The move went forward as planned. His foster mother called me after she dropped him off at his new home. "He's great! Everything is great! He showed me his room and he's comfortable there. I'm going to visit later this week. He'll be fine."
Two weeks later, I visit him again. His dad meets me at the door. "He's in the bathtub."
I can hear singing and laughing coming from the bathroom. I peek in the door. Joshua is in the tub with his mom bent over him. The water is running, and he is splashing her, then they both laugh hysterically. When he sees me, he drawls a Fonzie-like "Heeeeyyyyyyy!"
"That's his new word today," his mom says.
When the bath is over, she wraps him in a towel and gives him a comb. He examines himself carefully in the mirror, and begins to comb his hair. Then he begins to comb his mom's hair. Then he wants to comb my hair. Then he says, in a sing-songy voice, "Daaaaaddddddy, daaaadddddy." His dad appears in the doorway. "Is it time for you to comb my hair?"
"He does this every night," Joshua's mom explains. She puts on his diaper and his pajamas, and he runs into the living room.
"'Mon, 'mon," he motions to me.
"That means c'mon," his mom tells me.
I follow. He starts pulling a photo album off a bookshelf. "See? See?" He sits on my lap. We flip the pages together, and he points. "Mommy, Mommy, Daddy, Daddy, Mommy, doggy, kitty." He is pointing out his new family.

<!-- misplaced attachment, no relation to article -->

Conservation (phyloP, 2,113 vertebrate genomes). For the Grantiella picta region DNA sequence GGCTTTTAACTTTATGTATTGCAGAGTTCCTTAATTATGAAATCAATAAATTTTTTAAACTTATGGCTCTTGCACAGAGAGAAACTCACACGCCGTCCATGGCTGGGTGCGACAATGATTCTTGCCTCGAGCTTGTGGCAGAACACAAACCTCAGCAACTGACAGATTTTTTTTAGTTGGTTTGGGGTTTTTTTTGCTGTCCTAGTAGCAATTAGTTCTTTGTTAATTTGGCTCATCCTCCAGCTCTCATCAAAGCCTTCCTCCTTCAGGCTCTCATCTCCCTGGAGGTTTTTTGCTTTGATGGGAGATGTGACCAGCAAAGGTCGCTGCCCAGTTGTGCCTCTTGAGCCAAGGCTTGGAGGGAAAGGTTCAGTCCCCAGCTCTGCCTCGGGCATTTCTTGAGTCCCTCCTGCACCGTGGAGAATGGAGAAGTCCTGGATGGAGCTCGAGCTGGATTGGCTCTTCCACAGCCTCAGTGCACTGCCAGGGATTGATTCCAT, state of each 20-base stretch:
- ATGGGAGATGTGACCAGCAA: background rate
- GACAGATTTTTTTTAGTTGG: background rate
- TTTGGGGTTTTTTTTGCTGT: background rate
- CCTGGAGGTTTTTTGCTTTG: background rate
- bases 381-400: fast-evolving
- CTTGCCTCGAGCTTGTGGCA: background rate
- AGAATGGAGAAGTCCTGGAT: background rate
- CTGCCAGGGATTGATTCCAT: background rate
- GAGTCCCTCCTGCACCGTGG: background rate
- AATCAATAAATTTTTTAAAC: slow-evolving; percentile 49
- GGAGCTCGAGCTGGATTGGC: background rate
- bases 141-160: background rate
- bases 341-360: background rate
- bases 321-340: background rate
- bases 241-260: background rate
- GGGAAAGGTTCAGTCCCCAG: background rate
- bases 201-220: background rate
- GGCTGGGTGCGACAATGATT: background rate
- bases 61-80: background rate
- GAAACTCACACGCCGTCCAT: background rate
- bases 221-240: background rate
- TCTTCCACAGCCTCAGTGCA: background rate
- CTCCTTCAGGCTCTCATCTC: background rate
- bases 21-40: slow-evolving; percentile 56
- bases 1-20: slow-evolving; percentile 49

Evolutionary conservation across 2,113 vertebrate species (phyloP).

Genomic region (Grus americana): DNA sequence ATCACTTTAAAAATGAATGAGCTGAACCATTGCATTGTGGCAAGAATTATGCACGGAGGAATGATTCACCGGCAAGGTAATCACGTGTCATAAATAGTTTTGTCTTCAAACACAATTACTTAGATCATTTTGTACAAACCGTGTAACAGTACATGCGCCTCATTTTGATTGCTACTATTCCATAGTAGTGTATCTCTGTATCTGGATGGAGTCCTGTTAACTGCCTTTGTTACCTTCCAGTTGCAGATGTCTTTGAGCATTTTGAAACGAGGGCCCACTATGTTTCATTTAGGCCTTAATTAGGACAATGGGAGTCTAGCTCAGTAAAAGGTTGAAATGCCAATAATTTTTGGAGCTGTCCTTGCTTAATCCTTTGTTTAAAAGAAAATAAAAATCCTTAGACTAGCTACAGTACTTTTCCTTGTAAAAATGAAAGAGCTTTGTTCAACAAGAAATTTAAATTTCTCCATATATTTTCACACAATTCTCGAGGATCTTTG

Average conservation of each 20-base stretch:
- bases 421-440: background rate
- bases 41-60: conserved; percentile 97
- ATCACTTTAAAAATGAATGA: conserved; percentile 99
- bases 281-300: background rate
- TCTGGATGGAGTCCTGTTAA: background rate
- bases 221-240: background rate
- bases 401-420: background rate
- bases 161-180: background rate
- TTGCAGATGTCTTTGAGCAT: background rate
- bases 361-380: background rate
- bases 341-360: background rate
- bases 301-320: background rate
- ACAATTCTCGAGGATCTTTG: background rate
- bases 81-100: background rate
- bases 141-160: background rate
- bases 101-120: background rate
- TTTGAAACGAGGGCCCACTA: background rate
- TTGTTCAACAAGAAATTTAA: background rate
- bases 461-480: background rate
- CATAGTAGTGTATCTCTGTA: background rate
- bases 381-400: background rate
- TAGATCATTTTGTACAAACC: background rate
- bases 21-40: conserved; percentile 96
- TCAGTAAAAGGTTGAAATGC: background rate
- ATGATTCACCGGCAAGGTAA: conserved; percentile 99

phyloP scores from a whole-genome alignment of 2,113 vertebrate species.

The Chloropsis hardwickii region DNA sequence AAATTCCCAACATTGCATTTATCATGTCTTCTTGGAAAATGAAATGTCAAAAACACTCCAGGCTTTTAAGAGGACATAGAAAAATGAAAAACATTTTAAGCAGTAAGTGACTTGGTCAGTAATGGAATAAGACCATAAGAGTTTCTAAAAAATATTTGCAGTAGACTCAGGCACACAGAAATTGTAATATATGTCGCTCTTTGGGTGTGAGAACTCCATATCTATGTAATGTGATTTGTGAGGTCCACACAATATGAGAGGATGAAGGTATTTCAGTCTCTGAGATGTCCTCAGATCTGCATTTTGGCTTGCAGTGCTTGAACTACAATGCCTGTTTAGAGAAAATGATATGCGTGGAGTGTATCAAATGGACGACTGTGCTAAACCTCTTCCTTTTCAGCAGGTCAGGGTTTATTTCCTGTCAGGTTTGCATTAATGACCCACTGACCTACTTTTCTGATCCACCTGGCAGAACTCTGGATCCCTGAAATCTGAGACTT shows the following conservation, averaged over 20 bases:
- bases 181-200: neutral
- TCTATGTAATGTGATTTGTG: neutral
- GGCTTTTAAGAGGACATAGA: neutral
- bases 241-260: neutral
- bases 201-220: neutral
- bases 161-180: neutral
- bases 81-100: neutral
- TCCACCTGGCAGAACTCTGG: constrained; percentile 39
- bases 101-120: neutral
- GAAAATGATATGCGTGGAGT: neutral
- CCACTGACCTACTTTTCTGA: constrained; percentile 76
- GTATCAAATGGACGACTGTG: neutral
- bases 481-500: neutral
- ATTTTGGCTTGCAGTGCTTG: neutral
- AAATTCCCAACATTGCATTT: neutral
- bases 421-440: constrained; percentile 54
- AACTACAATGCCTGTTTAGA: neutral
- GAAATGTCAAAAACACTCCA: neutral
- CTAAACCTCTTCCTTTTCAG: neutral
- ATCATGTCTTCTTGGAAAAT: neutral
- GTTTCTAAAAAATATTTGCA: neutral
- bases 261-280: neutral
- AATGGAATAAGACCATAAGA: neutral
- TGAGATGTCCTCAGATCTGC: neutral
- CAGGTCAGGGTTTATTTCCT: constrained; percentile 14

His parents tell me he has been sleeping through the night, eating everything they put in front of him, playing with his toys, meeting the extended family. They noticed that he looked for his special duck blanket to comfort himself when he was unhappy or afraid. They noticed that if they ignored his temper tantrums, he would usually stop. He is learning new words. He pretends every toy is an airplane. "We have to remember to get him a toy airplane next time we're at the toy store," his dad says.
His parents are as thrilled, amazed, and in love with Joshua as, well, new parents. They tell me they had expected Joshua to express rage and sadness because his life was changing so much. They were ready for it. It hadn't happened yet, but they were still ready in case it did, and would love him through it, and try to bring him back to his feelings of comfort and safety. When I leave, his dad is holding Joshua in his arms, and Joshua is waving, singing out "Byeeeeeee!" He doesn't even cry.
I am not the type of person who instinctively believes that things will be OK. Instead, I am ready for things to be difficult and scary and complicated. I am primed for disaster and woefully unprepared for success. I think it's the nature of this job, that it comes from loving children who have had so many horrible things happen to them. But as I do this work, I am ambushed by goodness, amazed by the faith of children, the courage of foster and adoptive parents, the dedication and stamina of caseworkers. I am reminded repeatedly that even though they are scarce or hidden or shy, there are sometimes enough extraordinary people to go around.